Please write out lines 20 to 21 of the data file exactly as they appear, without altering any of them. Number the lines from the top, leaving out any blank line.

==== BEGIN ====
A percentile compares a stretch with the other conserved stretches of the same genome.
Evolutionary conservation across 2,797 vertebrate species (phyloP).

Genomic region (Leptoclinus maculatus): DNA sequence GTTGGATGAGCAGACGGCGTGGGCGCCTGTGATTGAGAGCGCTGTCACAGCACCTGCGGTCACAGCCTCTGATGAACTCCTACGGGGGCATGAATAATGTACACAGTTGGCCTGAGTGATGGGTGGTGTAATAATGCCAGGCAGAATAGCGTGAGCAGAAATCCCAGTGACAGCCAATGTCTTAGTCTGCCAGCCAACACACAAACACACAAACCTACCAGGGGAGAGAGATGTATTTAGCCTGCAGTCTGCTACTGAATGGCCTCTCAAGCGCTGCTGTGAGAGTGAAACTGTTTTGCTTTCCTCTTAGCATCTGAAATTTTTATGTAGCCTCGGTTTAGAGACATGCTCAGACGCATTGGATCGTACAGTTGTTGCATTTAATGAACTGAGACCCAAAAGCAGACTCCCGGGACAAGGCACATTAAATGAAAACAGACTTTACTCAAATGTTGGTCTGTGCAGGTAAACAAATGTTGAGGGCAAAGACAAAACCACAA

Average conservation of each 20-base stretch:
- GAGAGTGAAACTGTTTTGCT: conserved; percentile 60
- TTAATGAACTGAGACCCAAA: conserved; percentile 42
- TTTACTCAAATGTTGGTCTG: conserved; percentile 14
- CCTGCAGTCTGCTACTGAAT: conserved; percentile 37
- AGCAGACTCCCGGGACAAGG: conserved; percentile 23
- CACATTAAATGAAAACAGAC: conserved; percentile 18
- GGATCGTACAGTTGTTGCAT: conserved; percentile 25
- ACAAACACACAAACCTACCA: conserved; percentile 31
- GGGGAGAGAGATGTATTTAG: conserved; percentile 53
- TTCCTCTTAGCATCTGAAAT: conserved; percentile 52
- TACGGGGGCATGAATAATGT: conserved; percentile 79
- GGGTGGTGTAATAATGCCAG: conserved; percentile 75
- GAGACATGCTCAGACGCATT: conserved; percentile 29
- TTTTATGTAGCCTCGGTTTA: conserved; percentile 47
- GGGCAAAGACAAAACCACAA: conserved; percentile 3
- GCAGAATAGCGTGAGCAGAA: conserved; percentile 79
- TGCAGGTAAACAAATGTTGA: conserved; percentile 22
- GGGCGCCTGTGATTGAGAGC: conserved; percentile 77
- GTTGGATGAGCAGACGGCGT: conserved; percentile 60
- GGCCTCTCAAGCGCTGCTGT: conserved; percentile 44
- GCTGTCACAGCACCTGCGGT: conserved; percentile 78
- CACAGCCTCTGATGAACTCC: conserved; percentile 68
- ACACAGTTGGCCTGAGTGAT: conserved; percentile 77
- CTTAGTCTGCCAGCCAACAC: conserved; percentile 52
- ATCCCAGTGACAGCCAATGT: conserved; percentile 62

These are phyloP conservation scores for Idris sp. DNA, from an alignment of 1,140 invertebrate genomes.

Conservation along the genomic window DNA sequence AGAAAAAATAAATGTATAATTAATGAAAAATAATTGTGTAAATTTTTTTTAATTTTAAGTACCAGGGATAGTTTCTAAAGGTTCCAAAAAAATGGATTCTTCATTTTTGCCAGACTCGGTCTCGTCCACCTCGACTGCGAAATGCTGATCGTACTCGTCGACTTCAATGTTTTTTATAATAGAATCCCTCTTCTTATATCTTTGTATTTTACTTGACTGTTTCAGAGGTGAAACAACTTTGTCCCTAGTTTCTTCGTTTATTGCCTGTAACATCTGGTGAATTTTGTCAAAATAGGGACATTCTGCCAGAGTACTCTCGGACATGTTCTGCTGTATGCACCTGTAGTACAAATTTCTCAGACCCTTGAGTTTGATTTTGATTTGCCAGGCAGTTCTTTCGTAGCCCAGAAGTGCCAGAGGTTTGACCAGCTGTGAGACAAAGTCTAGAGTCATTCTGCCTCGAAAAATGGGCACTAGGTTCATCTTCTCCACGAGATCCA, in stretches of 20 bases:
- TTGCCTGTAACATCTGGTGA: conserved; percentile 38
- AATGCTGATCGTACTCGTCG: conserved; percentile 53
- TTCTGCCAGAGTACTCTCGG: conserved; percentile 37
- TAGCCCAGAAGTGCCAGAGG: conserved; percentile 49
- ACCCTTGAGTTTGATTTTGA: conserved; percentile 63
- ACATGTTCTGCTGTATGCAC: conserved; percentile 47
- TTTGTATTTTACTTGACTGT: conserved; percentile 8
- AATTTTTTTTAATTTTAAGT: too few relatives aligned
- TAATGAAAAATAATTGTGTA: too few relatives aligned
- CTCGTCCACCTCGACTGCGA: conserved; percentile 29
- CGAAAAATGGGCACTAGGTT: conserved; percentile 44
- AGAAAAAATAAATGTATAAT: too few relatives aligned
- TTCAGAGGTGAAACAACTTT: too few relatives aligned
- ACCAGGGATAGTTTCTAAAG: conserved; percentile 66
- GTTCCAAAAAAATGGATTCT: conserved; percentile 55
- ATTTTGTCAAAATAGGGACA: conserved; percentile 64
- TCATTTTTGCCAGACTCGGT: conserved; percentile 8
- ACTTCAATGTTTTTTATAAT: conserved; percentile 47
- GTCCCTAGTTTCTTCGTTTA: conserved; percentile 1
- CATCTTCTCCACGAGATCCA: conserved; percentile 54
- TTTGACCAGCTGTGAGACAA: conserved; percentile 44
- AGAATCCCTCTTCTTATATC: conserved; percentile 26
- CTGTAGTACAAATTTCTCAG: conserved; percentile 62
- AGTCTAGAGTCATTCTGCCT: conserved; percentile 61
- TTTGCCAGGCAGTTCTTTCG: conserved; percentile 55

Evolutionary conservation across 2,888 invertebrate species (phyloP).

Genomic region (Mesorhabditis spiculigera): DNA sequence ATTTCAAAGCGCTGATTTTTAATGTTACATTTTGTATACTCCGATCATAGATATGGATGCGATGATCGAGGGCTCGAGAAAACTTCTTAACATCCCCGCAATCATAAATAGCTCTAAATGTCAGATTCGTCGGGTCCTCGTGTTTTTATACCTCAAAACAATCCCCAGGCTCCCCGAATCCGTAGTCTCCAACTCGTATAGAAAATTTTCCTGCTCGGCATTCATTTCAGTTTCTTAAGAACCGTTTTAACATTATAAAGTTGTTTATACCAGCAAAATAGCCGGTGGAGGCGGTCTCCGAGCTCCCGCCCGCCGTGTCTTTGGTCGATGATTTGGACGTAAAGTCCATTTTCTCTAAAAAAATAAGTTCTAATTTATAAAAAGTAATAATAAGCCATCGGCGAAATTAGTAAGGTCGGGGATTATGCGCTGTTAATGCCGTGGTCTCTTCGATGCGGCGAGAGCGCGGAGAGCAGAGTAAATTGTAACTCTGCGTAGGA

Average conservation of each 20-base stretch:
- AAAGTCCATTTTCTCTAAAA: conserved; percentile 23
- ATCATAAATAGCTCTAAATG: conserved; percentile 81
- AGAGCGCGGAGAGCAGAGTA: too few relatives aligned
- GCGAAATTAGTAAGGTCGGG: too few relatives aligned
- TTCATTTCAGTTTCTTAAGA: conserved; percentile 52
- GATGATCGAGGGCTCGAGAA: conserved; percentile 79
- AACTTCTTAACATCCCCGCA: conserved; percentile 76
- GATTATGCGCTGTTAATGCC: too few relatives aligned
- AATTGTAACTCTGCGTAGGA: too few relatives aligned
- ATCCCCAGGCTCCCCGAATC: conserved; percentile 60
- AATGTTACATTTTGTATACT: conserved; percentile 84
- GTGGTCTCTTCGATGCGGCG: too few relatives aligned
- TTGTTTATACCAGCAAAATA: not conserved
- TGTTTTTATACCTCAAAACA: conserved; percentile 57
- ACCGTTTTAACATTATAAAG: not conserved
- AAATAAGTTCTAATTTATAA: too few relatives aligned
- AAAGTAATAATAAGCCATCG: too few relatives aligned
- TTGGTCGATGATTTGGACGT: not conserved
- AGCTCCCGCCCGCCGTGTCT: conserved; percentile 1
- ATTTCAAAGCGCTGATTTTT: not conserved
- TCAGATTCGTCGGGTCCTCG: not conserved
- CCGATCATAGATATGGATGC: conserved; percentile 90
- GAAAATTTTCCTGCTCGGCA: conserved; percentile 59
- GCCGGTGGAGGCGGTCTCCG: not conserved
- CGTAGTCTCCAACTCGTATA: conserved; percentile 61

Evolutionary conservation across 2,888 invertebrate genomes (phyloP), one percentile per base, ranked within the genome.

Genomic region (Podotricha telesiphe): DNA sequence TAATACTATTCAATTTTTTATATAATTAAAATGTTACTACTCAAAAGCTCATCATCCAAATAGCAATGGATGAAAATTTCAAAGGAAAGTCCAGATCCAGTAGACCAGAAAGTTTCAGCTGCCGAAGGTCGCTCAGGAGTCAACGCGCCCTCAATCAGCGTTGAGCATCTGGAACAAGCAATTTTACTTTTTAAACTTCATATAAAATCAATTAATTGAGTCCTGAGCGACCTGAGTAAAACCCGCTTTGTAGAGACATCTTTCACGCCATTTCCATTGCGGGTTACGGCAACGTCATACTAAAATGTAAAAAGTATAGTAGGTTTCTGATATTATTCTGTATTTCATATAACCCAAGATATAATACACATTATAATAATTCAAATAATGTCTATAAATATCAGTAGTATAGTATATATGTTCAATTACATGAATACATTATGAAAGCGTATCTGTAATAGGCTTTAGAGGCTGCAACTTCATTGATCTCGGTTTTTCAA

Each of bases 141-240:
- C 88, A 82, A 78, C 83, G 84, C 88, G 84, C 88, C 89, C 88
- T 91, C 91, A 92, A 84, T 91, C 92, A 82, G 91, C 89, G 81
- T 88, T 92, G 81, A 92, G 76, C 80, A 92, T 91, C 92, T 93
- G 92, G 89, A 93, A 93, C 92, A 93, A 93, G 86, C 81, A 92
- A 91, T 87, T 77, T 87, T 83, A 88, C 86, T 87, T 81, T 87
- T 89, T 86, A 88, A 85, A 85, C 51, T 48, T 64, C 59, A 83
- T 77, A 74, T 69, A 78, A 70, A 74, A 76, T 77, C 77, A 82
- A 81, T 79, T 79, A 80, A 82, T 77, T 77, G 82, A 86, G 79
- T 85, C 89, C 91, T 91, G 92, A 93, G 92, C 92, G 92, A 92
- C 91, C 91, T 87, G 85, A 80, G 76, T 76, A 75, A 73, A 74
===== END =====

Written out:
- GCAGAATAGCGTGAGCAGAA: conserved; percentile 79
- TGCAGGTAAACAAATGTTGA: conserved; percentile 22